Many times we second guess gut feelings because we “think” we know better or we let our emotions, desires and even our dreams cloud the truth. Or we have no proof of what our gut feelings or intuition is telling us. Sometimes the gut feeling doesn’t make any sense and is even contrary to what you see around you or is contrary to what you even want—as in my case last week. We ignore the signs telling us that things aren’t as they appear. I was so caught up in what “I” thought this opportunity was going to be, I ignored the very clear signs telling me what the truth was many days BEFORE I met with the founder. I even held out hope during that crazy meeting that if the “money” was good enough I would do it…not realizing it still would have turned out to be a disaster. I was in full “dream drunk” still.
The founder didn’t value me, my experience or what I said and working with him on any project wasn’t going to be a fit for me. This person wasn’t honoring my talents and what’s important to me. I realized this opportunity would bring more stress than success to my life. Driving home I thought about how important my family is to me and it was clear he wouldn’t support this priority. It all was very clear now and I understood the stress and drama I would face if I took this project and the backlash I would encounter if I ever had to reschedule something because my son was sick or I had to take care of family related issues. In that moment travel seemed completely insignificant—when I can’t be what I want to be for my family it was a no-brainer to walk away…actually run away.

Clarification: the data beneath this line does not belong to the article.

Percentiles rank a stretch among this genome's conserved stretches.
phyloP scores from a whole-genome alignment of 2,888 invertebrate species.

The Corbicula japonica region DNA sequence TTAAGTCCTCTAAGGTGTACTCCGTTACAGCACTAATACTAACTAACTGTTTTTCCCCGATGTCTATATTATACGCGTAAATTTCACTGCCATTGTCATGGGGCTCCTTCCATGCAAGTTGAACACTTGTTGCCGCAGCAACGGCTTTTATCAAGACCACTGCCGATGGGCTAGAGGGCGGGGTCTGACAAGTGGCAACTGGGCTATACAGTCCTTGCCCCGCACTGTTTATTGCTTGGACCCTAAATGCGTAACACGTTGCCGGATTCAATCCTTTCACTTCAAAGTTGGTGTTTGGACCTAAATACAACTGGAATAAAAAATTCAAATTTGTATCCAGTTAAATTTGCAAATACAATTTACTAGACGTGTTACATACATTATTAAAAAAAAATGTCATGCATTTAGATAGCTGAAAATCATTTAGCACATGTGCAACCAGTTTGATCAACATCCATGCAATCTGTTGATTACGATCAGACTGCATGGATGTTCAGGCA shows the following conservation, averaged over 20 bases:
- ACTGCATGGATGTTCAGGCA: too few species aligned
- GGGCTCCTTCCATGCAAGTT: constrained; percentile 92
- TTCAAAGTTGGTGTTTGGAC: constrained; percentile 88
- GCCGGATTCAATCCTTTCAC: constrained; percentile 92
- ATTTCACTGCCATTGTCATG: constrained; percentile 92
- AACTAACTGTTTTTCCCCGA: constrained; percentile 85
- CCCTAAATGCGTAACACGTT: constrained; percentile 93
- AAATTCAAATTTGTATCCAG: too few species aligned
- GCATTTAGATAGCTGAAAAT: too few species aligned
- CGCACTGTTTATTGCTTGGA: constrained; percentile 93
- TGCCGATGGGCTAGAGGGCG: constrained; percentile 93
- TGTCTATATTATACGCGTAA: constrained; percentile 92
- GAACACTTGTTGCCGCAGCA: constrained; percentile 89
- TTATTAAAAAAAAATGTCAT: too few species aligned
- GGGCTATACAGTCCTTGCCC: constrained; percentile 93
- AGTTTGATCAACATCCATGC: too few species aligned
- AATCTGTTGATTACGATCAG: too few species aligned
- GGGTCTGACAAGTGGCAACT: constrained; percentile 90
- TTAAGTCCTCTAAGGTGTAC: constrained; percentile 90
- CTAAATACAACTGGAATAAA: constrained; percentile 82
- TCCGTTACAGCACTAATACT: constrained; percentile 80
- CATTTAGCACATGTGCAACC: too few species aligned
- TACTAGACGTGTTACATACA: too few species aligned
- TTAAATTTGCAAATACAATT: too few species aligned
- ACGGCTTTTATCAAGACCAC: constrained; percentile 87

Money, status or great opportunities aren’t worth selling out on your values, dignity and priorities.
Knowing your Truu North and living it makes it easier to know when to walk away. Granted it took me a little more pushing to get this through my hard head this time—but it’s truu. No matter how extraordinary something seems it’s important that it’s right for you, empowers you and supports your overall Truu North (not just parts of it). This opportunity hit a couple things on my wish list like travel and global business but failed miserable on everything else. I was so attached to those two items that I failed to see how toxic this project would be for the other areas of my life. Creating your Truu Life---one that’s meaningful, happy, built on being truu to you and successful-- can’t also mean we have to give up what’s truly important to us. I already did that in my life and it only brought me unhappiness, depression and regret.
Our intuition and gut feelings are our internal compass guiding us and warning us along the way. Don’t just listen to your inner voice, empower it. If I had really listened to and trusted my nagging gut feelings I would have researched this opportunity more and probably would have confirmed it wasn’t right for me before the meeting.
What is Intuition and Gut Feelings?
There are lots of ideas out there and even a growing library of research trying to “name” it and prove it really exists. Some ask, is it God, a second brain, guardian angels or is it just a wiser version of yourself? I don’t know. None of that really matters to me because I know that whoever it is…they always seem to have my back—no matter how many times I ignore them and talk bad to them. I can’t say that about anyone else in my life. Sometimes there are things in our lives that we can’t explain, prove or name but we’ve “experienced” it and we know that it’s very real and something more than what it seems. For me this is one of those things.
Do you have a gut feeling or intuition story? Share it with us here or on Facebook.
Read more about the science behind Gut Feelings and Intuition: